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London Grammar – Californian Soil Album Review

London Grammar are back sounding bigger, better and bolder than ever with their first album in nearly four years, Californian Soil. The new twelve track album, which includes a dramatic two minute intro, is the band’s follow up to their stunning 2017 album, Truth Is A Beautiful Thing. The three piece, multi-award winning band, made up of Hannah Reid, Dominic Major and Dan Rothman have been releasing their own exquisitely crafted music since early 2013, and their latest release is no exception. 

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The first of the five singles to be shared ahead of the album was Baby It’s You, a song the band released as their first solo single since 2017. The introductory track, and lead single from Californian Soil, was lighter and poppier than much of London Grammar’s previous output with a fresher, broader and less claustrophobic production. Hannah Reid’s gorgeous vocals were front and centre of the crisp mix, soaring over a piano lead soundtrack that brought in more of dance like, snare driven, beat. 

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The second single, and title track of the new album, was surely the track that pointed the way forward for the innovative trio of musicians. If proof were needed that the wait was well and truly worth it, then the release of the single Californian Soil on October 1st 2020, was surely it. What is now the first track proper, after the cinematic introduction, of the album is another sublime signature London Grammar track. The majestic, beautifully crafted song, draws on a Trip-Hop theme reminiscent of Massive Attack and develops it quite brilliantly into an all enveloping piece of quite remarkable music. 

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Lose Your Head, the band’s first single of 2021, and their third to be released as a single from their new album, also utilises more of a Trip-Hop beat to help soundtrack the song. This, track four on the album, is a light and airy number, focusing heavily on Hannah’s ethereal voice and a well worked, multi-layered, percussive score together with a revolving retro keyboard loop.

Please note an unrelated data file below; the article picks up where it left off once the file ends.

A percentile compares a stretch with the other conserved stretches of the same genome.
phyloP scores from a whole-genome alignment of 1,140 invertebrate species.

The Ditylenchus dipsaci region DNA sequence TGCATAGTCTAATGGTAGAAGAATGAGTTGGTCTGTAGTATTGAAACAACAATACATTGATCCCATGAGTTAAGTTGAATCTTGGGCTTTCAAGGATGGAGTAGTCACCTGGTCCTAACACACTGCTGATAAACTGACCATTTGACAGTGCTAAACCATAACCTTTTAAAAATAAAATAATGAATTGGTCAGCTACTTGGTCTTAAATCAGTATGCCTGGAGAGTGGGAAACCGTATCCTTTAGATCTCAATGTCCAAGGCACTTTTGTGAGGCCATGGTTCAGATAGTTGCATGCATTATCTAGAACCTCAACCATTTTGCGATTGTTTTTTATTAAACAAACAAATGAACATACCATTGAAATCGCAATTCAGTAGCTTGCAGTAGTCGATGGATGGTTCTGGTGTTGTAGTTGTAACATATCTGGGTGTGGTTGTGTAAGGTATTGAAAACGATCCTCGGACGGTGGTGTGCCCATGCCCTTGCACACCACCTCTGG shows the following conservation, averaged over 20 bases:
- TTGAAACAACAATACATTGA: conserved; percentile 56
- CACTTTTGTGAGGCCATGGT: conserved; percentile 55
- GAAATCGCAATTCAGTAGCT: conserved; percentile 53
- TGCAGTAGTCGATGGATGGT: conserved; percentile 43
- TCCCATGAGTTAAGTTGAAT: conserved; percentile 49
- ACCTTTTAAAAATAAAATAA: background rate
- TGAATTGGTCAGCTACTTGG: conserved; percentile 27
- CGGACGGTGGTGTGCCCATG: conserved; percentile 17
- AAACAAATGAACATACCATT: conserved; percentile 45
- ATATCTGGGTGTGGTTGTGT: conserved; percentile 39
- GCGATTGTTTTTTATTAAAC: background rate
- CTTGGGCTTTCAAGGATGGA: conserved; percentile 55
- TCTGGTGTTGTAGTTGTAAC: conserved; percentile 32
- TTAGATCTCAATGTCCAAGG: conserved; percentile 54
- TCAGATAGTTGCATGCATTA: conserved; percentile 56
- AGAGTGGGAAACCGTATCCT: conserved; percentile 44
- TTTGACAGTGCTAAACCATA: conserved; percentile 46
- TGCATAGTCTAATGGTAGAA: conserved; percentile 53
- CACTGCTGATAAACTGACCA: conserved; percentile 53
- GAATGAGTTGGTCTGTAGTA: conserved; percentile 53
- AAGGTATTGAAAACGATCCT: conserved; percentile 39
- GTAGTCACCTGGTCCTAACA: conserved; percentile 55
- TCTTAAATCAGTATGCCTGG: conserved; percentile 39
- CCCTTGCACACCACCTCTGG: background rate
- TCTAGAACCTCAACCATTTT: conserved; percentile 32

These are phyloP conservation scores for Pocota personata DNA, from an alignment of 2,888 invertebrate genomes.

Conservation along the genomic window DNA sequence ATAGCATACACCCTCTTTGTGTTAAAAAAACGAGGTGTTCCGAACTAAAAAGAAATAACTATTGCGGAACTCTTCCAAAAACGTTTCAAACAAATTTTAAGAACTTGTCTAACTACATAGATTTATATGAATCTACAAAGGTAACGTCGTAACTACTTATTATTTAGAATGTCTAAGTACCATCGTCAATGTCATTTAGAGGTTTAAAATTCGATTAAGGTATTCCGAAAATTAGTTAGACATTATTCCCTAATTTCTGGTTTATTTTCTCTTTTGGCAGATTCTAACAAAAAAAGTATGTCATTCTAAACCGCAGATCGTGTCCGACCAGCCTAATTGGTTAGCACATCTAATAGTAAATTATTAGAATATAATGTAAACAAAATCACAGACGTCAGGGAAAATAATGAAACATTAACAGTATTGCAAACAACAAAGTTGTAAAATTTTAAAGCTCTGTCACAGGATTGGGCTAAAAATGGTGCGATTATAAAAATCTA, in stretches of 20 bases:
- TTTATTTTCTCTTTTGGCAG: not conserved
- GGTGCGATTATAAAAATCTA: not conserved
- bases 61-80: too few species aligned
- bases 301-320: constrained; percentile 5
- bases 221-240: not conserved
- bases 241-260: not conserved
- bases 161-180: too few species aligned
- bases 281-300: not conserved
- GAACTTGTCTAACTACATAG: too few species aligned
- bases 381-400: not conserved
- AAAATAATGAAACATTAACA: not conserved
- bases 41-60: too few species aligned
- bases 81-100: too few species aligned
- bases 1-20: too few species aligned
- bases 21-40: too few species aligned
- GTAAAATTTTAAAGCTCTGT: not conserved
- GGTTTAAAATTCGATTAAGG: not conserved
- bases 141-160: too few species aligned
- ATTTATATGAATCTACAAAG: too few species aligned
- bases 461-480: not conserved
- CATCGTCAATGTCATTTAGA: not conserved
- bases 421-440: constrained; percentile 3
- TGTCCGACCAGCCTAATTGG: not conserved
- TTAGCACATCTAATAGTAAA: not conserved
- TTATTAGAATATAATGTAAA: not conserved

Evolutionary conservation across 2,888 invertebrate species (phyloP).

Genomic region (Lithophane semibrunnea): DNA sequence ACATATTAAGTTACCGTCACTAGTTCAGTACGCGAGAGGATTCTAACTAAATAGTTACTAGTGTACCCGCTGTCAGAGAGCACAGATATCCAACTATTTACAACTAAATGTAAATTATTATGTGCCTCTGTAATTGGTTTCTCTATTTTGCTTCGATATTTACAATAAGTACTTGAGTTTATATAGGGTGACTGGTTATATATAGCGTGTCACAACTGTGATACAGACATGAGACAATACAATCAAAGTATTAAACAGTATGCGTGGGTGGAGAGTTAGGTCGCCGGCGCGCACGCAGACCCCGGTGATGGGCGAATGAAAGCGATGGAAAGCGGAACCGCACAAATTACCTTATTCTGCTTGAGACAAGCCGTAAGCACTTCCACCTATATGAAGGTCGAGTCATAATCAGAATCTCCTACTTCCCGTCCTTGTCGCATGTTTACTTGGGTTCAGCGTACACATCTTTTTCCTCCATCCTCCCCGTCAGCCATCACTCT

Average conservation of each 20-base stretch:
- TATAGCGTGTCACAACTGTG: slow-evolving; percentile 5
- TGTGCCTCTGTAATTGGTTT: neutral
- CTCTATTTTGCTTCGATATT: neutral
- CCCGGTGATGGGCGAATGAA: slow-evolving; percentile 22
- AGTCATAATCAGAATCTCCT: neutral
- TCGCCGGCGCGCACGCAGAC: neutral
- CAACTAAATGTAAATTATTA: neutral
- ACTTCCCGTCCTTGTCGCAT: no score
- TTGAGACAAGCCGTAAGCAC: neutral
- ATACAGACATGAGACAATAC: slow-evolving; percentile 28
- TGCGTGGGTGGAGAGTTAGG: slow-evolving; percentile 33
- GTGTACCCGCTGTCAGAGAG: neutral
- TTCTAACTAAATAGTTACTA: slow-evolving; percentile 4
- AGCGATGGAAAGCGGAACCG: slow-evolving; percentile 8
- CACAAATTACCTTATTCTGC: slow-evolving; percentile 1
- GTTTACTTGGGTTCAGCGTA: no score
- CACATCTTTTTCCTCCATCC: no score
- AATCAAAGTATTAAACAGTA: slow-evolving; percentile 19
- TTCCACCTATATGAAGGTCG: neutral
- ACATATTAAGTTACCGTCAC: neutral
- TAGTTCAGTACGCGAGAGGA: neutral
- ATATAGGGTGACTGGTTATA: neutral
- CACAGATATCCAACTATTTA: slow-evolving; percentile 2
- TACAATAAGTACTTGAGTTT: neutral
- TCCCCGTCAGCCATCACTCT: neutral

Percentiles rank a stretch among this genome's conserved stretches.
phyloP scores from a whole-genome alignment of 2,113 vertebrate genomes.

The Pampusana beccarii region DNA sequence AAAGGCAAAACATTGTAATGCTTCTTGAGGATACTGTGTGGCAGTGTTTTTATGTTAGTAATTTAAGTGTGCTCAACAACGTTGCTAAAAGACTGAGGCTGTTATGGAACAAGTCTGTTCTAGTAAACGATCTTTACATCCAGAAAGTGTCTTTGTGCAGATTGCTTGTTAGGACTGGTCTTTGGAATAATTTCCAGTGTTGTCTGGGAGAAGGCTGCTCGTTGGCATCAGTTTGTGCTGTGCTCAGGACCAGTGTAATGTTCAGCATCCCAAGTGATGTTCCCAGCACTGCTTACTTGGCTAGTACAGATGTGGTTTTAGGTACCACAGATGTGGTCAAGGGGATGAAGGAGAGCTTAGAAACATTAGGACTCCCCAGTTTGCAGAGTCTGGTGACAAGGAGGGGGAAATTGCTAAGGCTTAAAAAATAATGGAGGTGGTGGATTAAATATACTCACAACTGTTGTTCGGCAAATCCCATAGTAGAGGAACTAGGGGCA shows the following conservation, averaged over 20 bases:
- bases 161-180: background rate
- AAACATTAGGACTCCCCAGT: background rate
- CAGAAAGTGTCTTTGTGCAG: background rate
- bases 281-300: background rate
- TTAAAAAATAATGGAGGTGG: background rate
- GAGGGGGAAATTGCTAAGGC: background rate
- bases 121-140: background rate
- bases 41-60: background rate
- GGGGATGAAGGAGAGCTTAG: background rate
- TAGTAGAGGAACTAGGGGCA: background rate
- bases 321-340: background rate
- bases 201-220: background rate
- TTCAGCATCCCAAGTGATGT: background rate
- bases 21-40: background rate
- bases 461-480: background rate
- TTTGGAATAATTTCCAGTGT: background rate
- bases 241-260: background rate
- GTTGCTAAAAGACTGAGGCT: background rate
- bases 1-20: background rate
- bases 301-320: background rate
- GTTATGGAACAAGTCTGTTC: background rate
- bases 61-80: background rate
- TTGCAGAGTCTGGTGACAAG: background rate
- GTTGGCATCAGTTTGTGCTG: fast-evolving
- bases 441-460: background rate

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How Does It Feel, and more recently America, make up the last two of the five tracks that London Grammar premiered ahead of the album’s release. Having chosen to showcase more of a dance oriented set of songs with their first four releases, London Grammar reverted to type with a powerful ballad for their latest single. Exploiting the remarkable USP that is Hannah Reid’s voice to the full, the track uses a stripped back but utterly effective score to carry the soulful and smoldering vocal of the lead singer. You can’t help but to be totally devoured by this overwhelming performance that closes out the album. 

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It’s difficult to pull out particular highlights when an album is this good but the (full) songs that bookend Californian Soil are both standout tracks in their own individual way. Elsewhere though, Missing is a track that has a less obvious, but nonetheless effective hook, Lord It’s A Feeling has an absolutely devastating and arresting set of cutting lyrics and Talking shows us beautifully how less is sometimes more with another emotive and engaging song that has you gripped.

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The band themselves have said that Californian Soil has marked a “turning point” for them and lead singer Hannah Reid has said about the album, “This record is about gaining possession of my own life, it’s about taking back control.” The new twelve track album, which sees the band take a subtle but distinct, shift in their sound, was due to be released on February 12th but was delayed by more than two months due to production issues. Having finally been able to share Californian Soil with the world London Grammar should be bursting with pride to have delivered such a stunning album once again. The pressure to replicate, or even exceed, the quality of their previous work must be quite intense. It can’t be easy making music this good and this consistently. The whole album is a magnificent triumph from start to finish. The musicianship is sublime, the string arrangements not only enhance but elevate each track and Hannah Reid’s voice never fails to captivate and astound in equal measure. 

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